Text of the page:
Building type-safe networking in Swift

More than half of the apps I built during my career had networking code. Usually, we build apps for web services. Today we will talk about building the type-safe networking layer using Swift language features like enums, phantom types, and extensions.

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Let’s first take a look at the typical networking code and recognize the issues that we want to avoid in our solution.

struct Repo: Decodable {
    let id: Int
    let name: String

struct SearchResponse: Decodable {
    let items: [Repo]

let query = "Swift"
let url = URL(string: "\(query)")!
var request = URLRequest(url: url)
request.httpMethod = "GET"
request.httpBody = nil

let cancellable = URLSession.shared.dataTaskPublisher(for: request)
    .decode(type: SearchResponse.self, decoder: JSONDecoder())
    .replaceError(with: [])
    .sink { print($0) }

In the example above, we have a standard networking code that creates the request and decodes the response. There are a few things that I want to avoid in the future.

  1. We create a GET request, but there is a possibility to set an HTTP body for a GET request, which looks meaningless.
  2. We try to decode the response by providing the type of resulting data. Usually, every request has one and only one type that we can obtain. In this case, it is better to have the response type encoded into the request.

Let’s start building our type-safe networking by introducing the Request type. The Request type should contain the URL we need to access, headers, and HTTP method.

struct Request {
    let url: URL
    let method: HttpMethod
    var headers: [String: String] = [:]

The HTTP method is an exclusive thing. You can’t use both GET and POST, and you can choose only one HTTP method. It looks like a perfect use-case for an enum type.

enum HttpMethod: Equatable {
    case get([URLQueryItem])
    case put(Data?)
    case post(Data?)
    case delete
    case head

    var name: String {
        switch self {
        case .get: return "GET"
        case .put: return "PUT"
        case .post: return "POST"
        case .delete: return "DELETE"
        case .head: return "HEAD"

As you can see in the example above, we define the HTTPMethod enum that describes various HTTP methods. We use cases with associated types to hold the data correlated with the HTTP method. For example, the GET method contains URL query items, POST and PUT methods have the data we use as the HTTP body.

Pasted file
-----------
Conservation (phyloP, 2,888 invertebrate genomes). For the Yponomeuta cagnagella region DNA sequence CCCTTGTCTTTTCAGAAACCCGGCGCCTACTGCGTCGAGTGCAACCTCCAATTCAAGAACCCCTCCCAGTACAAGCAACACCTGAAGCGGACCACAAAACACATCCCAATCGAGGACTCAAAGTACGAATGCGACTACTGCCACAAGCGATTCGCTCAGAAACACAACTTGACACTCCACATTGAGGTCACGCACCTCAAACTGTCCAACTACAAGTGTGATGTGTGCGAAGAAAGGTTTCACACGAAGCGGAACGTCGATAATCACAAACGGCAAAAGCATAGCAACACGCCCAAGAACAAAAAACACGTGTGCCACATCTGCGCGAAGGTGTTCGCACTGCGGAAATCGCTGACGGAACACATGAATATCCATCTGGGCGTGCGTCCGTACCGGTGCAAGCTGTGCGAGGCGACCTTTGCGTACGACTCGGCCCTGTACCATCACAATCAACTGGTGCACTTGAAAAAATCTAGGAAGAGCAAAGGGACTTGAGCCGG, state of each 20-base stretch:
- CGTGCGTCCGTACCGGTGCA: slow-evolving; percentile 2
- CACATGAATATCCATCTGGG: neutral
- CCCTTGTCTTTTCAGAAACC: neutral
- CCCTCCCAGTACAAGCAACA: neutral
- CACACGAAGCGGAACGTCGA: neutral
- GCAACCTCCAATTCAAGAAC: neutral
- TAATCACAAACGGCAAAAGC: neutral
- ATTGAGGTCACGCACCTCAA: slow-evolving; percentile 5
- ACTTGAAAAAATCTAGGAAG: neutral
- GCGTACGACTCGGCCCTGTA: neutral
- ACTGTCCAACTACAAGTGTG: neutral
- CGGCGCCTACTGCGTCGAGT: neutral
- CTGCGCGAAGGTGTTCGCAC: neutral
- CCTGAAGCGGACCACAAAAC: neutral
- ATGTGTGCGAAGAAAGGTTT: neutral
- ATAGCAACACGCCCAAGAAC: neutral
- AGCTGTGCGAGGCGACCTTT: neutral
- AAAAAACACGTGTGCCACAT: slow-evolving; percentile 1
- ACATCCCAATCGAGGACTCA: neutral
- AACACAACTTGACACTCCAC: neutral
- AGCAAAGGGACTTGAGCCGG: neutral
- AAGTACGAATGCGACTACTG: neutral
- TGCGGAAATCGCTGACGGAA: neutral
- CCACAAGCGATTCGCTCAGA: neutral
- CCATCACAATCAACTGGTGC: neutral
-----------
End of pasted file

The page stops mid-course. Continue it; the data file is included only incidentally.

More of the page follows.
Now we need to make somehow URLSession working with our Request type. The easiest way is defining a calculated property on the Request type that converts it to the URLRequest.

extension Request {
    var urlRequest: URLRequest {
        var request = URLRequest(url: url)

        switch method {
        case .post(let data), .put(let data):
            request.httpBody = data
        case let .get(queryItems):
            var components = URLComponents(url: url, resolvingAgainstBaseURL: false)
            components?.queryItems = queryItems
            guard let url = components?.url else {
                preconditionFailure("Couldn't create a url from components...")
            request = URLRequest(url: url)

        request.allHTTPHeaderFields = headers
        request.httpMethod =
        return request

Finally, we can create an extension on URLSession to make requests with our new type.

extension URLSession {
    func data(for request: Request) async throws -> Data {
        let (data, _) = try await request.urlRequest)
        return data

Phantom response type

One thing we forgot to do is encoding of result type into the request. We can make it really easy by introducing phantom type. Phantom type is a generic constraint defined in any type but is not used inside. Let’s take a look at the example.

struct Request<Response> {
    let url: URL
    let method: HttpMethod
    var headers: [String: String] = [:]

As you can see, we define Response type, but we didn’t use it anywhere in the Request type. That’s why it is called phantom type. Defining phantom types allows us to store information about the response in our request type. For example, it might be a type conforming to Decodable or even an instance of the Data type. Let’s update our extension on URLSession to support response decoding.

extension URLSession {
    func decode<Value: Decodable>(
        _ request: Request<Value>,
        using decoder: JSONDecoder = .init()
    ) async throws -> Value {
        let (data, _) = try await request.urlRequest)
        return try decoder.decode(Value.self, from: data)

In the example above, we introduce the decode function allowing us to fetch and decode data using our Request type. Take a look at how we use the phantom type to decode value. Let’s define a Github repo search request using the new API.

extension Request where Response == SearchResponse {
    static func search(matching query: String) -> Self {
            url: URL(string: "")!,
            method: .get(
                [.init(name: "q", value: query)]

let request: Request<SearchResponse> = .search(matching: "Swift")
let response = try await URLSession.shared.decode(request)

To learn more about the benefits of using phantom types, look at my “Phantom types in Swift” post.


Today we built a type-safe networking layer using Swift features like enums, phantom types, and extensions. This toolbox allows you to transform any old API into a safe and modern API. I hope you enjoy the post. Feel free to follow me on Twitter and ask your questions related to this article. Thanks for reading, and see you next week!